Reasons for the Decision
1. The application concerns an optical computing apparatus for performing a vector-matrix inner product. It achieves this by forming a pattern of light in which the intensities represent the elements of the first multiplicand and the positions of the centres of gravity of the intensities represent elements of the second multiplicand (see e.g. Figures 5 and 6 and associated text). A position sensitive light detector PSD receives the light distribution and the output signal is processed to produce the product of the multiplicands (for the principle, see page 7, line 38 to page 8, line 41).
2. D1 is the closest prior art and it discloses an optoelectronic arrangement for performing a matrix inner product multiplication in a bipolar analog neural network using an optical shadow casting technique. The intensities of a complementary pair of LEDs represent an element of the first multiplicand. The position of an open area of a weight mask represents an element of the second multiplicand (see Figure 1). In so far, D1 discloses the encoded light distribution of feature i) of the claim.
3. D1 also discloses by definition a product sum decoding means according to the first part of feature ii). However D1 does not disclose that this means comprises a position sensitive light detector (PSD).
4. By introducing this feature into the claim, the appellant has overcome the ground of lack of novelty against claim 1 of the main request before the examining division.
5. The subject-matter of the claim therefore essentially differs from D1 in that the light distribution is decoded using a PSD instead of using a decoding mask and a photodiode for each product term. The Board considers that this solves the problem of providing an alternative method of decoding the light distribution to form the vector product.
6. The Board does not consider that the skilled person starting from D1 would use a PSD to solve this problem. As its name suggests, a PSD (position sensitive detector) is known to detect the position of light incident on it. D2 discloses using a PSD instead of a photodiode array to improve the accuracy of peak detection in an optical correlator where a "small number of well-spaced bright points occur" (see Introduction, lines 1 to 29). Thus, the skilled person might well consult D2 in order to try to solve a problem connected with detecting peaks. However, D1 uses an arrangement involving a weighting mask, a decoding mask with fixed openings and an fixed array of photodiodes correlated with said openings. Thus, although the positions of the openings are obviously important in D1, the positions where light is to be detected are fixed and there is thus no requirement to detect positions of peaks; all that is necessary is to detect the intensity of the light at the number of fixed openings of the decoding mask. Thus, in the Board's view the skilled person would have no incentive to use a PSD in the arrangement of D1.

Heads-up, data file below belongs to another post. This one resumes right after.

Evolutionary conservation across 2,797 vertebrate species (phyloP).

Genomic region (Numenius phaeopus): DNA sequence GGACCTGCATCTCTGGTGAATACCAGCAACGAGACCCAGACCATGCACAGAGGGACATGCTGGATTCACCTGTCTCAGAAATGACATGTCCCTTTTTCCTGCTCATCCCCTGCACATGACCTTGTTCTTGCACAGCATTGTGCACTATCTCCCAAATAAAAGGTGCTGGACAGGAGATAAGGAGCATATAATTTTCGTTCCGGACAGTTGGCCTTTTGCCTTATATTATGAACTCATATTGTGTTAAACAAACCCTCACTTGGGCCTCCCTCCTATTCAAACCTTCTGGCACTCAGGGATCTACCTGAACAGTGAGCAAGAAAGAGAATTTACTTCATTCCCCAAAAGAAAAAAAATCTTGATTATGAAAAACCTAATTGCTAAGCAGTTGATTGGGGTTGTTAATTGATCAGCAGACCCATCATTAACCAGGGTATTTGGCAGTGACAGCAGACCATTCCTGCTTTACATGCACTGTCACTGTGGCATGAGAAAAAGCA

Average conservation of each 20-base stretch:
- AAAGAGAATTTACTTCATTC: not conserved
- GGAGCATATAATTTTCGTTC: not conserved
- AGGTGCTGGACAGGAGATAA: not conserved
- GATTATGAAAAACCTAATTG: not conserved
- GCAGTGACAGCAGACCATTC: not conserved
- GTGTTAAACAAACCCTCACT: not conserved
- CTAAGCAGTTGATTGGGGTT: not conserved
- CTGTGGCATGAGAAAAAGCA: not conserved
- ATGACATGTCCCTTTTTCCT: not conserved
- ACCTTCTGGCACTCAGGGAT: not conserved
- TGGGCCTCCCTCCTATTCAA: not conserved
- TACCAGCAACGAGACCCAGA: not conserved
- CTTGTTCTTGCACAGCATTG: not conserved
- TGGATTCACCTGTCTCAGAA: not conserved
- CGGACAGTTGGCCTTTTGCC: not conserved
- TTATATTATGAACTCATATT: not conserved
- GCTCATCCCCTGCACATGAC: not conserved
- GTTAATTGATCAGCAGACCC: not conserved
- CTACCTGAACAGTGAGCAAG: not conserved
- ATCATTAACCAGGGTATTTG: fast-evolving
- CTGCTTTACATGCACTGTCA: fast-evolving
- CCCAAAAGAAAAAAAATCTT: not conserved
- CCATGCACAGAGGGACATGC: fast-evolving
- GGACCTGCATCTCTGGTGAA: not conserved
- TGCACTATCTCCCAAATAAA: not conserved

7. The examining division essentially argued that as the positions of the received light spot in D1 were important, the skilled person would "carry out experiments with the D1 device and with known PSDs in order to achieve a 'real' position detection of the received light" without specifying what these would be or what they would achieve. The Board considers that this argumentation is too simplistic. Apart from the lack of incentive to use the PSD in the first place, these experiments would have to result in the realisation that the PSD could be used to multiply the position by the amplitude as in the invention. However, the Board finds no suggestion to use a PSD to perform this product. Thus the Board considers that the experiments imagined by the examining division are more in the nature of hindsight than routine design.
8. Accordingly, in the Board's view the subject-matter of the amended claim involves an inventive step (Article 56 EPC 1973).
For these reasons it is decided that:
1. The decision under appeal is set aside.
2. The case is remitted to the first instance department with the order to grant a patent on the basis of the claim filed during the oral proceedings before the Board and a description to be adapted.